It’s a tough time of year for teachers, and I don’t say that to garner any sympathy. But I’m going to take a moment to deviate from the regular musings of my classroom and write about my favorite topic: my daughter. The discussion won’t be completely unrelated as I have learned a great deal about my students’ development of mathematical literacy while watching my daughter make sense of numbers, quantities and shape. And of course, Christopher Danielson’s development and facilitation of Talking Math with Your Kids has encouraged me to continue the conversation with my own child. Specifically, I appreciate that his daughter is a few years older that Maria so that I know what I’m looking for and what to look forward to.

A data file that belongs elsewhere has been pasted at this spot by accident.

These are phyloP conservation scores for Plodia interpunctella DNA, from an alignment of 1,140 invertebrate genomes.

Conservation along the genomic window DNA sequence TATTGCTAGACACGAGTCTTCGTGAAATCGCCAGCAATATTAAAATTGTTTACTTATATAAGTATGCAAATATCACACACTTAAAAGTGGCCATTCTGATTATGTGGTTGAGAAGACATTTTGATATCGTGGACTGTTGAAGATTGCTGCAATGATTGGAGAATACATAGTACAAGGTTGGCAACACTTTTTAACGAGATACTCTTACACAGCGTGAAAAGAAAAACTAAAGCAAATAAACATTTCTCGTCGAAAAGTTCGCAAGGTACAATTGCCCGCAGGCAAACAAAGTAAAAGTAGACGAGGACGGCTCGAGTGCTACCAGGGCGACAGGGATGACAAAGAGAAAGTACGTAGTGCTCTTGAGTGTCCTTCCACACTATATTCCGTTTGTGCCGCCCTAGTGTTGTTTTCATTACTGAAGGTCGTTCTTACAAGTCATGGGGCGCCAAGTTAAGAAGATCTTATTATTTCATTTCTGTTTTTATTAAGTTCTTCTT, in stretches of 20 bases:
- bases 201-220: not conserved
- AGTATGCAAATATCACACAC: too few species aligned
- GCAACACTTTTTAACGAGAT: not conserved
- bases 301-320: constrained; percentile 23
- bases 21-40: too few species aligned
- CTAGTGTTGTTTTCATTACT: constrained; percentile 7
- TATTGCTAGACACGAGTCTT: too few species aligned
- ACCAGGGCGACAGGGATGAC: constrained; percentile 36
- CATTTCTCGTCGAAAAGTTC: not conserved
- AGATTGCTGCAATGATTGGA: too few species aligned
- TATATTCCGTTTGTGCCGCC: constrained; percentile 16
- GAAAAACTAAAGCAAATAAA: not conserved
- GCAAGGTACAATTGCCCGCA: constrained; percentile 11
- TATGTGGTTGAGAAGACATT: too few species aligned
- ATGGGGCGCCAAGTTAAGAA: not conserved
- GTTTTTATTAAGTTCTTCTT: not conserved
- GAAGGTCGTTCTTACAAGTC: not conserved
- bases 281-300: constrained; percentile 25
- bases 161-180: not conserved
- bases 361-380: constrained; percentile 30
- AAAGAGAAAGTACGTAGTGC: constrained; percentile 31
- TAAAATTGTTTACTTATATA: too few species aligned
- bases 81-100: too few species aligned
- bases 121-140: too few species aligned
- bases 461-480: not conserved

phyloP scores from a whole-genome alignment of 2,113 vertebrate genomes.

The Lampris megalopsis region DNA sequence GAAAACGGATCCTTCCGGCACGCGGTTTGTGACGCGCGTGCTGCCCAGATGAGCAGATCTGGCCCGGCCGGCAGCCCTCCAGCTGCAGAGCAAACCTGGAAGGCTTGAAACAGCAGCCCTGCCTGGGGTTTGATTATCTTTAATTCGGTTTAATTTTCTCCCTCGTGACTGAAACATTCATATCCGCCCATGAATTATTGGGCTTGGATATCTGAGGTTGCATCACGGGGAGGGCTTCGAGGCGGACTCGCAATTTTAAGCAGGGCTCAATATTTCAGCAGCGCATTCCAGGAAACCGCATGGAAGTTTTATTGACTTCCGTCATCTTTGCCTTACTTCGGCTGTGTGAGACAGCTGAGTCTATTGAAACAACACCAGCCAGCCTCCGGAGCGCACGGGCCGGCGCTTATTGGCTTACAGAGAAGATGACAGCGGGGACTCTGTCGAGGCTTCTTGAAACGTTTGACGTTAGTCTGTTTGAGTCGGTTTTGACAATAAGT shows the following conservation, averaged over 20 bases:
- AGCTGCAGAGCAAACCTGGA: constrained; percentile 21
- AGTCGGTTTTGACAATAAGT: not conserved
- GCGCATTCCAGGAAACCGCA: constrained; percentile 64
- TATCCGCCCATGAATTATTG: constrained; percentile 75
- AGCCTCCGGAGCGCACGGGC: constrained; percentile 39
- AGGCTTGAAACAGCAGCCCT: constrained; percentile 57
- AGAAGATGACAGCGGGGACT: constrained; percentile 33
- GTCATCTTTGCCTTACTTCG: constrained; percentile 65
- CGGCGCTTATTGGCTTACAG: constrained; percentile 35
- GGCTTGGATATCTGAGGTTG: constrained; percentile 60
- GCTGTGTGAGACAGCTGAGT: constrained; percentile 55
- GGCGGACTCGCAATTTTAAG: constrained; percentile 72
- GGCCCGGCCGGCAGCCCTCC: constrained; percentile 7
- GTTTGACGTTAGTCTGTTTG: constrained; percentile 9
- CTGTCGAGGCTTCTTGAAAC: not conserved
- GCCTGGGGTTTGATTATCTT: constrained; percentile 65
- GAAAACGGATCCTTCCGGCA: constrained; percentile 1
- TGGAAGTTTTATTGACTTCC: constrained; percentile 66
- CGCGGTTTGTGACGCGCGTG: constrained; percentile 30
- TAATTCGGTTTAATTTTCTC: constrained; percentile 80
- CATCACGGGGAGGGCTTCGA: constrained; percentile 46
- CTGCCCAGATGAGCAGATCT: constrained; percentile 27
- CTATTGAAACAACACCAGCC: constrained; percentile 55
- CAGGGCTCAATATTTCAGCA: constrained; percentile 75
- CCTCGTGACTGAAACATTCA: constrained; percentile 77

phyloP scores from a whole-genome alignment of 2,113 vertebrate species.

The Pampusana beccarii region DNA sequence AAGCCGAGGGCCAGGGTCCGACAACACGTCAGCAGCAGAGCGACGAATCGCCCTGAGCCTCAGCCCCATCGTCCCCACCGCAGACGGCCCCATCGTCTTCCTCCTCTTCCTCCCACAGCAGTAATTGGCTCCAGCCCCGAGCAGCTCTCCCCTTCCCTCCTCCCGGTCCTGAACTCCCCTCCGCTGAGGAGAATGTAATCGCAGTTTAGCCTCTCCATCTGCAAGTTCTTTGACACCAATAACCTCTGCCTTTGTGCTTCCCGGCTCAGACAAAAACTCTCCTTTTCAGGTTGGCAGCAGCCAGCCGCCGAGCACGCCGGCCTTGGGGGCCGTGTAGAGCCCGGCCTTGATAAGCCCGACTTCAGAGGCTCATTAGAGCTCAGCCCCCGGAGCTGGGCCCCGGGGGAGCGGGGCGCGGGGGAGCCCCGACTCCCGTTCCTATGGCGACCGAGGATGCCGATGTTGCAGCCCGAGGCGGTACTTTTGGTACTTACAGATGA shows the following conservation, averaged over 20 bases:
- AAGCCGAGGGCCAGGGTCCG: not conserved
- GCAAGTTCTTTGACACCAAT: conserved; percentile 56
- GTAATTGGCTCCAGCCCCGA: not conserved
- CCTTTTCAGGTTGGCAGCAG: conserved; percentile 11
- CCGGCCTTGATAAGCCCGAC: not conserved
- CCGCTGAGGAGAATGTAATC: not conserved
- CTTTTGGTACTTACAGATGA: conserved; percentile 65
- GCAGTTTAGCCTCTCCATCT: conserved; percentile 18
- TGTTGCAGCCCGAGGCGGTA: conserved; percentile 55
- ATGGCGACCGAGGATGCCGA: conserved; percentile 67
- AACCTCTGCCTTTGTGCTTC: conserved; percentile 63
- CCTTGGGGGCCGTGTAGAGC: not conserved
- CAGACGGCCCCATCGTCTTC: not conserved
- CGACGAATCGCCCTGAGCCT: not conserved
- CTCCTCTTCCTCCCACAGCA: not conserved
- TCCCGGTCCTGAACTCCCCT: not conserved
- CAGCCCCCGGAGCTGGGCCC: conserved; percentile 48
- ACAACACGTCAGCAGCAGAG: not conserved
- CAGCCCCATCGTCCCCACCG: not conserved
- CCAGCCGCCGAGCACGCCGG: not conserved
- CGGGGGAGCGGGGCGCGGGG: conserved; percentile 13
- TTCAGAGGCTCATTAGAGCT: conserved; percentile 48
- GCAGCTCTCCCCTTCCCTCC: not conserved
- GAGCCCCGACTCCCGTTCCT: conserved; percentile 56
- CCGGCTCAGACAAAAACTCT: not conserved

Maria (3.5 years old) loves to be outside. As soon as the snow melted, she insisted that it was now summer and hence every activity from that moment forward must be done in the great outdoors. A personal favorite is the sandbox, with water. I’m not opposed to the sandbox overall, but mixed with water, it becomes more like a swamp. Plus, let’s face it. It’s Minnesota. It’s Spring, not Summer, and taking out the hose just isn’t in the cards just yet.

So we made a deal that when the temperature on my weather app reached 70 or above, we could take out the hose. In the mind of my three year-old, this meant that the first of the two digits needed to be a seven. On Saturday, this lucky girl got to take out the hose.

Results as expected.

Sunday, I decided to test Maria’s understanding of these numbers. She again asked “is it seven on the phone?” I instead showed her Chicago’s temperature which was a balmy ** 82 degrees**. As expected, her response was “Aww, it’s not seven so we can’t do water.” I know she

*knows*8 is bigger than 7, but hasn’t yet connected that a temperature that begins with an 8 represents something warmer than a temperature that begins with a 7.